Google’s parent company Alphabet is working with the FAA and NASA to develop a drone-tracking system that should go some way to prevent drones crashing into manned aircraft.
The experimental drone delivery project at Alphabet’s X “moonshot” umbrella organisation has run a test for a brand new drone management called Project Wing. The trials took pace at Virginia Tech, carrying out challenges set by the U.S. Federal Aviation Administration and NASA.
During the Project Wings test, the team behind the drone tracking system were able to track multiple drones flying on different paths at once, on one single dashboard. Three of them were created by Project Wing. The other drone in the test was created by Intel and a third one was an Inspire from DJI.
Due to Wing’s drone air traffic control system, the drones automatically steered away from each other without the control of an operator. Using software, these drones are able to plan routes and send information to aircraft when airspace restriction is issued.
Although this isn’t the first tests the drone management system has undergone. Last September, a Chipotle burrito delivery was completed to Virginia Tech students at the same test site where the recent traffic management trial was conducted.
An employee told the Wall Street Journal that the most recent Wing drone model was not able to complete more than 300 successful flights before a problem occurred, so these more recent tests show the system has come on leaps and bounds.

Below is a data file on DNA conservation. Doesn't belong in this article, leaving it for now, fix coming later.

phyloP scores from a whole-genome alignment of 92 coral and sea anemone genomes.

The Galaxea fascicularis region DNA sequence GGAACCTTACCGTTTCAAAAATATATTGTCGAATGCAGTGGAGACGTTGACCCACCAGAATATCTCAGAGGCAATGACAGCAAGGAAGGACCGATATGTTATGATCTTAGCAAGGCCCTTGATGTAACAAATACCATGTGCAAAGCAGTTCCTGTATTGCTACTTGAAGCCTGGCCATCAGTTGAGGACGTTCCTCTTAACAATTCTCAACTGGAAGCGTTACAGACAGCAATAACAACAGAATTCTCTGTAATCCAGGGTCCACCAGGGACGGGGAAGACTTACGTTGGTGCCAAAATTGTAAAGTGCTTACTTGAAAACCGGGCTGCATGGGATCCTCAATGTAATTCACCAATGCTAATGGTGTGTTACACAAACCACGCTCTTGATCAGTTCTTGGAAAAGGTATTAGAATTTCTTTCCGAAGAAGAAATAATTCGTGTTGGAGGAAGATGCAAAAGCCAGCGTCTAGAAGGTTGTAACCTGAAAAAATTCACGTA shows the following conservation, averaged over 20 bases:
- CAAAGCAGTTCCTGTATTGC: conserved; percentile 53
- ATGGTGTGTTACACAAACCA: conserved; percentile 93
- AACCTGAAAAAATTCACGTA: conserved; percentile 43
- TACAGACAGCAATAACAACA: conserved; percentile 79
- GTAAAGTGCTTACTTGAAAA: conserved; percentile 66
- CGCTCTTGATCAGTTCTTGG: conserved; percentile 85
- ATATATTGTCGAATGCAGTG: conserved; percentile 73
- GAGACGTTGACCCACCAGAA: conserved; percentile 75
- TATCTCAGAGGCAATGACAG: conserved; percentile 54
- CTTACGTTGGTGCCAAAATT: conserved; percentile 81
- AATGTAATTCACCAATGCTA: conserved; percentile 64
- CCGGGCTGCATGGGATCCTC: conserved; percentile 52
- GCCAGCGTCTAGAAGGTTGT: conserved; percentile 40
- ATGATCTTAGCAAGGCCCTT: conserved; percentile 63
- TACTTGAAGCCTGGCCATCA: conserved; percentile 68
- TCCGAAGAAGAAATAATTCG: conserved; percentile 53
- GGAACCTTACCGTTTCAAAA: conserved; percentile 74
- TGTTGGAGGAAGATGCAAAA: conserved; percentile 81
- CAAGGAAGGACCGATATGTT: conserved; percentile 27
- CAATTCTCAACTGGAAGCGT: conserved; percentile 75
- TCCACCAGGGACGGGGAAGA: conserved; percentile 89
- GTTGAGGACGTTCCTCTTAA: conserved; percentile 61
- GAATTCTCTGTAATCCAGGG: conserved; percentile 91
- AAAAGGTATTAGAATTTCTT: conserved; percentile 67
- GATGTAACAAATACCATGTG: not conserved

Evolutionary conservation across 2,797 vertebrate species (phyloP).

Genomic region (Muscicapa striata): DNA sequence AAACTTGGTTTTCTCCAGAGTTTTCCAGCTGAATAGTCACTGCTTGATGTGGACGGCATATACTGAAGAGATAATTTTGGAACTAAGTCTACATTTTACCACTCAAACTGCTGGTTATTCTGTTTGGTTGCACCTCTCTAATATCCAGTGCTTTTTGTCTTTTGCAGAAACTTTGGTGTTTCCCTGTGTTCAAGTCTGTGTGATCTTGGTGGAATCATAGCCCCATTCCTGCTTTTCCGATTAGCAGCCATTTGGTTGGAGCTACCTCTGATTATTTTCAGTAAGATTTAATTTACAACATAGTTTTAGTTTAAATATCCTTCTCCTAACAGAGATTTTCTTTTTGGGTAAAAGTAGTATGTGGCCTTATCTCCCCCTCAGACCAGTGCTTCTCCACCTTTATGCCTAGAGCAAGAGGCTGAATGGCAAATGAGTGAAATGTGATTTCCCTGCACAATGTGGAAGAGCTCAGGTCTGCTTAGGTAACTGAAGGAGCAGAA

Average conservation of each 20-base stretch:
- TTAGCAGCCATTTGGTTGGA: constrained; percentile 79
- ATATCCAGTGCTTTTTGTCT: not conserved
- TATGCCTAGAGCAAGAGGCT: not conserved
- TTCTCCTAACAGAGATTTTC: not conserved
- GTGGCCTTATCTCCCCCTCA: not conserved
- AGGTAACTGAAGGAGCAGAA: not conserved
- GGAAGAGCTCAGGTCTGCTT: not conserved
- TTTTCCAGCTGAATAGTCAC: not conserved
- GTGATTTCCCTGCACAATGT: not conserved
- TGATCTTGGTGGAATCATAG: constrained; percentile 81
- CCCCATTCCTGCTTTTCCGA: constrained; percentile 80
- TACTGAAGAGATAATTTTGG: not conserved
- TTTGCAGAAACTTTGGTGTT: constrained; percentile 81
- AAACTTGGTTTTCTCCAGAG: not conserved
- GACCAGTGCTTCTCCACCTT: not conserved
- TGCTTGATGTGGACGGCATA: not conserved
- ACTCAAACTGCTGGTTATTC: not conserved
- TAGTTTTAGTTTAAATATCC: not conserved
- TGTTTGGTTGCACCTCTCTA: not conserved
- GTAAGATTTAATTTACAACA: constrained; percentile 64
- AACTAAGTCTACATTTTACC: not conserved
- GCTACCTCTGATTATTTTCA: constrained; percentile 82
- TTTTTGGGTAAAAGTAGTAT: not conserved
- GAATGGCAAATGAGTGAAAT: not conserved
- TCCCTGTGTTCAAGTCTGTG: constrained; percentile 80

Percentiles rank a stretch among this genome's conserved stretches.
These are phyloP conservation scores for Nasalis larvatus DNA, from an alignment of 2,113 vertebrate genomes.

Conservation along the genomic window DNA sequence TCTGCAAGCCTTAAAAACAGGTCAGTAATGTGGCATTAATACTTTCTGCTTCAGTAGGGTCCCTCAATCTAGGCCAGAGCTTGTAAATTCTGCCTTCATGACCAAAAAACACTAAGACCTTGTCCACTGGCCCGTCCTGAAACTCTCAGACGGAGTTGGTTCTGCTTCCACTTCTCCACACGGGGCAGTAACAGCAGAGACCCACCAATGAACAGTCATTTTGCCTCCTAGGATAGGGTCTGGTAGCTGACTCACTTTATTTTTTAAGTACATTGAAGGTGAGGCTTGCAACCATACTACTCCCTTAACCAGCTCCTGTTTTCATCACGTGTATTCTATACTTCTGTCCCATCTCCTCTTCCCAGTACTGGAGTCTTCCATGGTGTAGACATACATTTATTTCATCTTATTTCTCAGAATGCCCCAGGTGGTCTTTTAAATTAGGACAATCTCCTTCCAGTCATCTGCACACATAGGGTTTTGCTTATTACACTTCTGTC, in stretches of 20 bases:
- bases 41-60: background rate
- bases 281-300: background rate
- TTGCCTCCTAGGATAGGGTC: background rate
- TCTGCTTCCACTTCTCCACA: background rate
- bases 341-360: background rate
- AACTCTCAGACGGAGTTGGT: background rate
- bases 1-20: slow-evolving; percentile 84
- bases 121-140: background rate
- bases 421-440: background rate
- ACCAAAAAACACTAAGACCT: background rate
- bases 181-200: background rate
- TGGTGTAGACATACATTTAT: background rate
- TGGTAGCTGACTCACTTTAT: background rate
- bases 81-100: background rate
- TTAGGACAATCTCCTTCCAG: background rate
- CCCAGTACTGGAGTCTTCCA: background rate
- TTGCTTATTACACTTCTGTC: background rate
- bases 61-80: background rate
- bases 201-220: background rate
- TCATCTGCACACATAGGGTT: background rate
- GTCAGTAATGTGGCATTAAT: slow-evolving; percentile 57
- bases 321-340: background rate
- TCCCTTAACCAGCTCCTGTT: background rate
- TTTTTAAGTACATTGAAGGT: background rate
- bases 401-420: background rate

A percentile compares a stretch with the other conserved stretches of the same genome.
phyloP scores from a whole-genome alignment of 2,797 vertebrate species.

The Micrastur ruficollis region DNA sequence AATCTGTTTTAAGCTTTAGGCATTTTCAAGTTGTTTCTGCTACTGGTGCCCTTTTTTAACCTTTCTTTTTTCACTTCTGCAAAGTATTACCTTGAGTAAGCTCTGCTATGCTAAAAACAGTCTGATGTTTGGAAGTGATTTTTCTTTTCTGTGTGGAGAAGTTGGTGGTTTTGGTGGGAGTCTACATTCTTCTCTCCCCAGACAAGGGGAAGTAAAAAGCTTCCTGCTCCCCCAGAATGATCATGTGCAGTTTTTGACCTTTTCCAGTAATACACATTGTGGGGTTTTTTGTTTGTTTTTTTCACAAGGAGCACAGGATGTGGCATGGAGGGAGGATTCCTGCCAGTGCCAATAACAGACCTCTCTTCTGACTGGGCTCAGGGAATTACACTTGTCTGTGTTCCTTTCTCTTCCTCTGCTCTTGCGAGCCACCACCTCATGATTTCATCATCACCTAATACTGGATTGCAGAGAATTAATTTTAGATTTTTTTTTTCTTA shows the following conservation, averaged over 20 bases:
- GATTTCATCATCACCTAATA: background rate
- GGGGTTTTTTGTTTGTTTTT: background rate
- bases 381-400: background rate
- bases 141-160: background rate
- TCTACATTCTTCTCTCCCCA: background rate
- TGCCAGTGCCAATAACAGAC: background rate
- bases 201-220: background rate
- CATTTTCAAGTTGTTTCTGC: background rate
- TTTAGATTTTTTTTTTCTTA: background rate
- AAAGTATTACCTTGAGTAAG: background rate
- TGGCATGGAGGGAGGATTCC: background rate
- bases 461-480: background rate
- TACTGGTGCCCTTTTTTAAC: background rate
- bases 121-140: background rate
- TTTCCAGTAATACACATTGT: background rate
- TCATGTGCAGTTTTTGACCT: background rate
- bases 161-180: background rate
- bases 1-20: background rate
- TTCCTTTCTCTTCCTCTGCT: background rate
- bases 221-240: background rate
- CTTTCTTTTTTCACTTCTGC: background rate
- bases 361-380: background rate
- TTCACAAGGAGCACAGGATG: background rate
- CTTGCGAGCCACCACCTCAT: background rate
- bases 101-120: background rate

The FAA and NASA are not scheduled to finish research into how to integrate drone air traffic control into the national airspace until 2017. However, this doesn’t mean that US businesses will have to wait that long until they can use drones to deliver their goods around the country.
It’s high up on President Donald Trump’s agenda too. Last week, Transportation Secretary Elaine Chao laid out plans for a pilot program to allow local communities to control drone activity in their airspace.
Such a scheme could force private companies to obtain an agreement with the government to generate solutions for keeping drone air traffic control in check. This would enable businesses to fly their drones in airspace without having to wait for the FAA’s system to be fully tested.